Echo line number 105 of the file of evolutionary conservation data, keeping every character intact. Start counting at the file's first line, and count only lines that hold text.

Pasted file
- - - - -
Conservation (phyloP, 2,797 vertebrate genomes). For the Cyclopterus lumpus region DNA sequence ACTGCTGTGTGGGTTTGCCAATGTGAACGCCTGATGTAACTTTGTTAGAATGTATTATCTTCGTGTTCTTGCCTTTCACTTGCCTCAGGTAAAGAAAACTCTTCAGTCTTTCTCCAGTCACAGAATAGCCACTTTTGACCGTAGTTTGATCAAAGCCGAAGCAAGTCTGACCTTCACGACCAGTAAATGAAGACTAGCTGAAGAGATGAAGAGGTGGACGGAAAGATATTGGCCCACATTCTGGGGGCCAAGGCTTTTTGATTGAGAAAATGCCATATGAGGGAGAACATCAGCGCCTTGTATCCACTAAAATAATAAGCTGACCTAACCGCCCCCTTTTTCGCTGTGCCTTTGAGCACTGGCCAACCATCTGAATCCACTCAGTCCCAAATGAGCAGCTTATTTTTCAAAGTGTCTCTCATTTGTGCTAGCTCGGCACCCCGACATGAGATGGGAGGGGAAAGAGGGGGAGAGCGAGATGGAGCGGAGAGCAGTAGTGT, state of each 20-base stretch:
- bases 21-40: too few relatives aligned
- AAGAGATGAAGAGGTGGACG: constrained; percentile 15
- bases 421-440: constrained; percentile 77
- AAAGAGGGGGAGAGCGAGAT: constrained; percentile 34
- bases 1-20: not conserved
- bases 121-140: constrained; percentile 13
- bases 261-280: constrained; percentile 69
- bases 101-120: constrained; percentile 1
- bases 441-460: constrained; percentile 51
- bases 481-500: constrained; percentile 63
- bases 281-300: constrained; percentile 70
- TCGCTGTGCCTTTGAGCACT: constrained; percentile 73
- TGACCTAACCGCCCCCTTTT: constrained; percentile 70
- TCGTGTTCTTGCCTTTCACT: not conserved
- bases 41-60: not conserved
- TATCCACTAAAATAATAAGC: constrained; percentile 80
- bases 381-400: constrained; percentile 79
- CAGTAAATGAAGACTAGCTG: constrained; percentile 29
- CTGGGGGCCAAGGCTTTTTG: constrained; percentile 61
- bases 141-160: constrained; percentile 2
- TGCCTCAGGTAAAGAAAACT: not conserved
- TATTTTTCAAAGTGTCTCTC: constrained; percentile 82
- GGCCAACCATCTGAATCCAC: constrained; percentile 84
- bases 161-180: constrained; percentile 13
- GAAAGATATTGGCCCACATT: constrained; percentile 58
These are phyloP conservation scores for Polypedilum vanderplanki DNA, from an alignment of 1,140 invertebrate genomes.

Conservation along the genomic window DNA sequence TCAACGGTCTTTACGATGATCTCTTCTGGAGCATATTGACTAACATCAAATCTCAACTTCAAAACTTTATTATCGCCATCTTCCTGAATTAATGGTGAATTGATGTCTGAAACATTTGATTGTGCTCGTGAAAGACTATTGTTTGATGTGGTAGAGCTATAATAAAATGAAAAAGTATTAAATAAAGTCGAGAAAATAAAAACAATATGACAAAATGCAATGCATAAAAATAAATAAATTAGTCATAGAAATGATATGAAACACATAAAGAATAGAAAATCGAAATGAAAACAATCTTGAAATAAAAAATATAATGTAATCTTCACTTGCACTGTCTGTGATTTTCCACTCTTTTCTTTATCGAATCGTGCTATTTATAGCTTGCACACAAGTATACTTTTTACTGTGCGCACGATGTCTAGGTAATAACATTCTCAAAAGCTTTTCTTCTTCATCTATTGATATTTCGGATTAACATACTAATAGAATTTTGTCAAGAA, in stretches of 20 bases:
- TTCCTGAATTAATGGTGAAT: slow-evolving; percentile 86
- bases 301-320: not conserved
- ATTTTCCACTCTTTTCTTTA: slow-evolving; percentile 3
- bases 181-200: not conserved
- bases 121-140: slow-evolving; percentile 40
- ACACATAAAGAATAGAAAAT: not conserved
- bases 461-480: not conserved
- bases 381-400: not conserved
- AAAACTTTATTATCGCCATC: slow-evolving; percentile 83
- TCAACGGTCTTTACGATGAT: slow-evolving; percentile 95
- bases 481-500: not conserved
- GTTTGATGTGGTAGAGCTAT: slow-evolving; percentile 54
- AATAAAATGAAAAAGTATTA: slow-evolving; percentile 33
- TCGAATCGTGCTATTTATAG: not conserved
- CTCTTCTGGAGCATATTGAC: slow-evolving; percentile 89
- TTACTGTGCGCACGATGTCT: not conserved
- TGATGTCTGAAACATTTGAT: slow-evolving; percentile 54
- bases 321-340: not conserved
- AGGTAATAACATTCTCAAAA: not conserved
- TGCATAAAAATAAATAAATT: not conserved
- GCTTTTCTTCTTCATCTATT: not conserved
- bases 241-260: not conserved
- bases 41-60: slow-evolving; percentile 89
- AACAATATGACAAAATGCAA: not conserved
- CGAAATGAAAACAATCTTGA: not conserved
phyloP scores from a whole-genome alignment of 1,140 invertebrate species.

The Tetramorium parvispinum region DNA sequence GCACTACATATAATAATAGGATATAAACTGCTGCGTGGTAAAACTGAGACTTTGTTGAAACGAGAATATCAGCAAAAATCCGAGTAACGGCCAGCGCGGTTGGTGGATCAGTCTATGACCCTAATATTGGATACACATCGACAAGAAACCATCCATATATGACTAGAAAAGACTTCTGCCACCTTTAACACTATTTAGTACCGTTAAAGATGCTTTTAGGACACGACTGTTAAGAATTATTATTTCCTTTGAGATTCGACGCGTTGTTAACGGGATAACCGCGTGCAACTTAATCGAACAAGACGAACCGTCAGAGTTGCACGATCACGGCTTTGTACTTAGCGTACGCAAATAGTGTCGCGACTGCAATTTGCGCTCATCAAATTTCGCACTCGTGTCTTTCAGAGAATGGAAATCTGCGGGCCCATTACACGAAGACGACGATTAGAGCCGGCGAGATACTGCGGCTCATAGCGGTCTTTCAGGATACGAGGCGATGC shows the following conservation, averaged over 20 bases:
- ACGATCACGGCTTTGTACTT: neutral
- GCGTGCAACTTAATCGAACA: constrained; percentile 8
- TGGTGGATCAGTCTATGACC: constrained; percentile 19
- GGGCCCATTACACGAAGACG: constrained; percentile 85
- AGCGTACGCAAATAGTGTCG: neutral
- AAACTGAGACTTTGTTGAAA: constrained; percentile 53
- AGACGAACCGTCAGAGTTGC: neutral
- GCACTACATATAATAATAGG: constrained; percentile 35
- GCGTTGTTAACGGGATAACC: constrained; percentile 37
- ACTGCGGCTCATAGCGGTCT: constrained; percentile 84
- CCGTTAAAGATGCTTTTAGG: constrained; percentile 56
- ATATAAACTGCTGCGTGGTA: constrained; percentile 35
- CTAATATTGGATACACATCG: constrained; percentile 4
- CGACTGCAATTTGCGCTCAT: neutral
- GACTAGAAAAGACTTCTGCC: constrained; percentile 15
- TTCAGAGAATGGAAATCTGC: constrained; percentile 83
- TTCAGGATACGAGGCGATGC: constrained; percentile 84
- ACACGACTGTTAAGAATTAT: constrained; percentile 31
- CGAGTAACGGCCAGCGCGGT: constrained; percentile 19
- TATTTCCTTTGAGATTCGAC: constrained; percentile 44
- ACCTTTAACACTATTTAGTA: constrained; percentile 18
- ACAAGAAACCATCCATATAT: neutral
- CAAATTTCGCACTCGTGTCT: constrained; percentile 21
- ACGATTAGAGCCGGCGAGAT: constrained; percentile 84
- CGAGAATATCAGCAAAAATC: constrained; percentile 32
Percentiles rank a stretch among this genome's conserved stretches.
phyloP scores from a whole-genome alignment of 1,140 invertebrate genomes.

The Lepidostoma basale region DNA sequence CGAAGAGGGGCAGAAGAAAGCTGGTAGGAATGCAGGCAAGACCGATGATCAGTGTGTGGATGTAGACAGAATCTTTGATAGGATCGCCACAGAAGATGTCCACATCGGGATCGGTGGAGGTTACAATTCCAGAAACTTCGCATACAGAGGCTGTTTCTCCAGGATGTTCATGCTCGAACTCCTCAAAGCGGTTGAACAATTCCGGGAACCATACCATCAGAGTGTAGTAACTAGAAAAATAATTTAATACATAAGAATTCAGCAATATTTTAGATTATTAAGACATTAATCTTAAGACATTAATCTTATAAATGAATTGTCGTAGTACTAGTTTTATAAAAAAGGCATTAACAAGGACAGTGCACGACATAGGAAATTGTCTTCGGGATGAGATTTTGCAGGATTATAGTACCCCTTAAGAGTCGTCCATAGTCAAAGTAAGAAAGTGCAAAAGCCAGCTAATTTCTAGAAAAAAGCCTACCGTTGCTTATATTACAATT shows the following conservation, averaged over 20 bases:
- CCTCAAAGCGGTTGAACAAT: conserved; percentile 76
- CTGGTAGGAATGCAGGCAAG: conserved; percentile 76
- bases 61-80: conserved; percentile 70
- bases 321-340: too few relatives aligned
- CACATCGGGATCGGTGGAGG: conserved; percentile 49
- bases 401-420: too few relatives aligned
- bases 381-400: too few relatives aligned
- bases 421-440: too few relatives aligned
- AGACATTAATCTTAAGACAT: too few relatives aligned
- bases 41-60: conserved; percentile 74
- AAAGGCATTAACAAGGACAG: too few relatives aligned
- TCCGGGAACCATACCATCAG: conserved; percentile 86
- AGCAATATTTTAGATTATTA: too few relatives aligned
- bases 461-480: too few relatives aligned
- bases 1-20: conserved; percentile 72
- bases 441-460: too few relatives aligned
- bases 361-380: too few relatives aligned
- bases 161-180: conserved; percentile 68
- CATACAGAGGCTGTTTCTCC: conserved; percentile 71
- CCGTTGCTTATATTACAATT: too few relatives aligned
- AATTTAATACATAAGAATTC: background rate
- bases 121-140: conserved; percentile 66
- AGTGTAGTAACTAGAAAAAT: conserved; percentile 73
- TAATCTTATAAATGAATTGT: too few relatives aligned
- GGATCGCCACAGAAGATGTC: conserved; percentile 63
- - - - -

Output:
- bases 121-140: conserved; percentile 66